Competitive Shooting

What Is Dry Fire Training?

Both thumbs forward handgun grip

Without a doubt, the most important type of training a shooter can engage in is dry fire practice. I have had students who started training with relatively little experience. However, they diligently practiced with dry fire sessions in between lessons. The students became exponentially better in a short period of time.

Consider today’s high cost of ammunition and gas. Dry fire practice can cut down on spending while increasing skills — there is no downside. In this column, I will only address handguns, but long-gun shooters can also benefit from similar exercises. It goes without saying, but I will say it anyway: Dry fire training involves working with unloaded firearms in a location where there is no live ammunition. As with all things related to firearms, safety should be paramount.

Ron Spomer shooting a rifle offhand
You can unload any centerfire rifle, shotgun, or handgun and safely dry fire it nearly anywhere. No noise, no flying bullets, no expense, no recoil. It’s the prefect way to train for proper form, trigger control, and more.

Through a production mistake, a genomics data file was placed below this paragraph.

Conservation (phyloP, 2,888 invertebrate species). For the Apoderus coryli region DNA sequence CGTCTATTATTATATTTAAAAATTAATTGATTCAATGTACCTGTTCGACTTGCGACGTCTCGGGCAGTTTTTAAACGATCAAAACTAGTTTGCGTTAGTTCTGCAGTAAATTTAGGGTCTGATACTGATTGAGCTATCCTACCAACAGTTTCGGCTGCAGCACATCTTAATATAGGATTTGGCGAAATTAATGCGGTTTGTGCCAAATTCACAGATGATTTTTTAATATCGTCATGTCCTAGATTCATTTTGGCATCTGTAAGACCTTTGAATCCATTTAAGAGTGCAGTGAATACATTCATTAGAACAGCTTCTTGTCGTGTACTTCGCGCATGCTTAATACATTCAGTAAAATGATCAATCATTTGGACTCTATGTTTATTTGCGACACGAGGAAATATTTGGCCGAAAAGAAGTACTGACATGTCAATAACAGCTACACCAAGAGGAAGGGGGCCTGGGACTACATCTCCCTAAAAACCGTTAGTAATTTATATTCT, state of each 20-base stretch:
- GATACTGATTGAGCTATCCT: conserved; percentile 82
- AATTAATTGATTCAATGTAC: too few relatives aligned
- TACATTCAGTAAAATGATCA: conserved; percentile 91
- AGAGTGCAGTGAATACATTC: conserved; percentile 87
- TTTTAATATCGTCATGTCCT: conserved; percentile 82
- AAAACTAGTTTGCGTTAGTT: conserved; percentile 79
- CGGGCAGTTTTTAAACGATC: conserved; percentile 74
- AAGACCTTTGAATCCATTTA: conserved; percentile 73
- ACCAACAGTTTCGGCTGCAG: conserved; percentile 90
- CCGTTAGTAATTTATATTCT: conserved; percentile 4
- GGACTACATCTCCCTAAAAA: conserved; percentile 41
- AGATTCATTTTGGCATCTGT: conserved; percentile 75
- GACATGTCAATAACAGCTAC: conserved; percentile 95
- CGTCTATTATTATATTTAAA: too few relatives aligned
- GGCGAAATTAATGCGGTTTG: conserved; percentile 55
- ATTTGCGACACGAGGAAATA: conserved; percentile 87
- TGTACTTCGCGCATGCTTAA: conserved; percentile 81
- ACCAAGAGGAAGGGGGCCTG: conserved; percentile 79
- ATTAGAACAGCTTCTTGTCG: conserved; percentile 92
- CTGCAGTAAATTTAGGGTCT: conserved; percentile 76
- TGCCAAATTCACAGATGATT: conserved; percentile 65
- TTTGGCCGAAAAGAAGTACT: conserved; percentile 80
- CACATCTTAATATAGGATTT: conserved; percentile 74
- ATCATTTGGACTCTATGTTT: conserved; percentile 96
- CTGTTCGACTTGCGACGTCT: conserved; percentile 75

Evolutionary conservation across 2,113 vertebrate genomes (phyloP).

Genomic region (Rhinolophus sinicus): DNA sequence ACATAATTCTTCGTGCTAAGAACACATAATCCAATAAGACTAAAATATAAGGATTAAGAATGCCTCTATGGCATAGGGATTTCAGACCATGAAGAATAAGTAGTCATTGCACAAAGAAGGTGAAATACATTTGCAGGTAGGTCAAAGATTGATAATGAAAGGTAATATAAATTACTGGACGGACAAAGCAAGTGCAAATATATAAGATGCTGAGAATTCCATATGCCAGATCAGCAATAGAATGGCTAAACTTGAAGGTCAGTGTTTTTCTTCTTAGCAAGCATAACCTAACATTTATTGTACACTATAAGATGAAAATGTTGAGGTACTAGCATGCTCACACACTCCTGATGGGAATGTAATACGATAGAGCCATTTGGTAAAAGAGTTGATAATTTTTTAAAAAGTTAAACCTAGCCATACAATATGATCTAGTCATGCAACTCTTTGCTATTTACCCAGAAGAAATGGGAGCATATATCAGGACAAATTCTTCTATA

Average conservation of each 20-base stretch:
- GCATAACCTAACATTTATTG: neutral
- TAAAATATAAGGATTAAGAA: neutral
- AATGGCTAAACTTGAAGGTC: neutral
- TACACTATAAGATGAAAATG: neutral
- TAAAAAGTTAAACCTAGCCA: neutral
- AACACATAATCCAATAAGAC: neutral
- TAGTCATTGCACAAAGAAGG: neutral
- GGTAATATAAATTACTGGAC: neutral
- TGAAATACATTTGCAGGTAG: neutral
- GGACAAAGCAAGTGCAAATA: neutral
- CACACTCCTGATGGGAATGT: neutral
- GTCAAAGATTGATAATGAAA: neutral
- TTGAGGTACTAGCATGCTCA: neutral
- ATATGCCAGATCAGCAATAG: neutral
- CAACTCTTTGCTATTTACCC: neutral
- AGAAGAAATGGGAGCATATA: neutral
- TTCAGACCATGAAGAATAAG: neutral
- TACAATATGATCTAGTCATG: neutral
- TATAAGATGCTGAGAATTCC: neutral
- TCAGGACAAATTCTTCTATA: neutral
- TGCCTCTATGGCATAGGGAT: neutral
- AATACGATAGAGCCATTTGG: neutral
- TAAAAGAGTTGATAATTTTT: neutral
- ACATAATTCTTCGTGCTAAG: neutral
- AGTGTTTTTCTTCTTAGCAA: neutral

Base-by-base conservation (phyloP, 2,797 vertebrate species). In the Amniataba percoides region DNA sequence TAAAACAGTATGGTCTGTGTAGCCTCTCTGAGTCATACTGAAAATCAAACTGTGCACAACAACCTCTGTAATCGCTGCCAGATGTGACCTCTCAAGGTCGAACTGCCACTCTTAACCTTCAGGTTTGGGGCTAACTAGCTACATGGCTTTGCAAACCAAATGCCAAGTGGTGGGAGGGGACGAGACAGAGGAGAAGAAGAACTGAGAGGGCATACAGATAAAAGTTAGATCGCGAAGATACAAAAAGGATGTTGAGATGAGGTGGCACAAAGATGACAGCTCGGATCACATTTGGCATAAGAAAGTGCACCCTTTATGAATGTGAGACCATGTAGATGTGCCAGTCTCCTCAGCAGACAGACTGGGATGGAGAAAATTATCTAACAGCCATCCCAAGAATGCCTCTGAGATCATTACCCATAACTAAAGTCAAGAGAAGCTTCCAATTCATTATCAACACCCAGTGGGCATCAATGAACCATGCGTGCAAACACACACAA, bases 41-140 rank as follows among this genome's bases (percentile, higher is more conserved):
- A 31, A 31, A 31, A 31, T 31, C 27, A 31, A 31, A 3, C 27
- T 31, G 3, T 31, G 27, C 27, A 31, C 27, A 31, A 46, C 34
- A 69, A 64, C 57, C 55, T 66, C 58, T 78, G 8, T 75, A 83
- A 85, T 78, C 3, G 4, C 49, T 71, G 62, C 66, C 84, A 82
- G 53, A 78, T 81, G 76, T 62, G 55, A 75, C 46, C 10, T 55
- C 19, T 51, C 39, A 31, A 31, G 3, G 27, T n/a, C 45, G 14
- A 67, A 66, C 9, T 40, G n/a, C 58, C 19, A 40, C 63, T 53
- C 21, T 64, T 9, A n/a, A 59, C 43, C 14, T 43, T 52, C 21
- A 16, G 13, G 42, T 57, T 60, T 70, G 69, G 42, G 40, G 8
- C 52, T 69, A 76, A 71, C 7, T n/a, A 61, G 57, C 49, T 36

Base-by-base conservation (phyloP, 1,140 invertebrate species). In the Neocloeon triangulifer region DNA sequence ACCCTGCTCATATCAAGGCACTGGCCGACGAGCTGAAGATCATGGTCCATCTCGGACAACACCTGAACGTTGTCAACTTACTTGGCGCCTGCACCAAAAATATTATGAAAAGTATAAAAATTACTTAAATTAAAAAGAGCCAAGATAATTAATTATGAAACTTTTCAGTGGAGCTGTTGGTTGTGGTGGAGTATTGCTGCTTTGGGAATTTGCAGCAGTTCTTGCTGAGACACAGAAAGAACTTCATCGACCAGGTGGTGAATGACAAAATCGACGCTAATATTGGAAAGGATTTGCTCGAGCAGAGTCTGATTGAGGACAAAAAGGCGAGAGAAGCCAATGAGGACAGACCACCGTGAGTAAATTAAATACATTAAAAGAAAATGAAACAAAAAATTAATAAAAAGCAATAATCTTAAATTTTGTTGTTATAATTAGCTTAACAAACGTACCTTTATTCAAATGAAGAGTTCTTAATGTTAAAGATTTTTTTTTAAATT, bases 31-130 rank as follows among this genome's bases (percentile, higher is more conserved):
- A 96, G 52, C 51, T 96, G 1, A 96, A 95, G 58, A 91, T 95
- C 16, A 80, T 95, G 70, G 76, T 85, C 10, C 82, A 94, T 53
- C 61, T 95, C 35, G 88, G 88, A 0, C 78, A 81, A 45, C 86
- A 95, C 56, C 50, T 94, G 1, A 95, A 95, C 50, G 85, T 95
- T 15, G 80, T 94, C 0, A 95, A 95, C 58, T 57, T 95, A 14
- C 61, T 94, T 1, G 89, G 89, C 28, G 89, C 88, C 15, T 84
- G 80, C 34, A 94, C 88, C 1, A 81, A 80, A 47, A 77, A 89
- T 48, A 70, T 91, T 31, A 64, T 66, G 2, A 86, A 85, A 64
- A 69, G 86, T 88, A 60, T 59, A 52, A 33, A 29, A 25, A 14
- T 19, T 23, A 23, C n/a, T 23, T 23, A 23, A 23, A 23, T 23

Getting Started

Start by ensuring your firearm and magazines (if using a pistol) are unloaded and safe. It is best when all ammunition secured in a different room. Even though we are “dry firing” continue to apply the “Treat all guns as if they were loaded” principal. In doing so, ensure you have a safe backstop. Remember, bullets go through walls, floors, and ceilings, so chose your location accordingly and always, point your firearm in a safe direction.

Dry fire training for the new shooter is the perfect way to develop and maintain your comfort level, skills handling, and using your firearms. It also provides an inexpensive way to focus and work on your weakest skills without the distractions of live fire at the range. With that said, here are some of the areas to focus on with your dry fire practice.

  • Grip
  • Trigger press
  • Natural point of aim
  • Firearms presentation
  • Follow through
  • Reholstering
  • Reloading
  • Clearance drills

It is also advisable that you use dummy rounds or snap caps. They are a great accessory and can save wear and tear on your firearms. Likewise, they may provide a visual indication that the firearm is unloaded.

The number one excuse I hear as to why people don’t get the training/practice they need is, “I don’t have time.” Well that one don’t hold water when it comes to dry fire at home. You can do it almost anywhere and at any time. I personally like to practice in front of a mirror, so I can self-diagnose what I am doing. All it requires to show improvement are focused sessions of 3–5 minutes, 3–4 times a week, and you too can be Todd Jarrett… Yeah, right!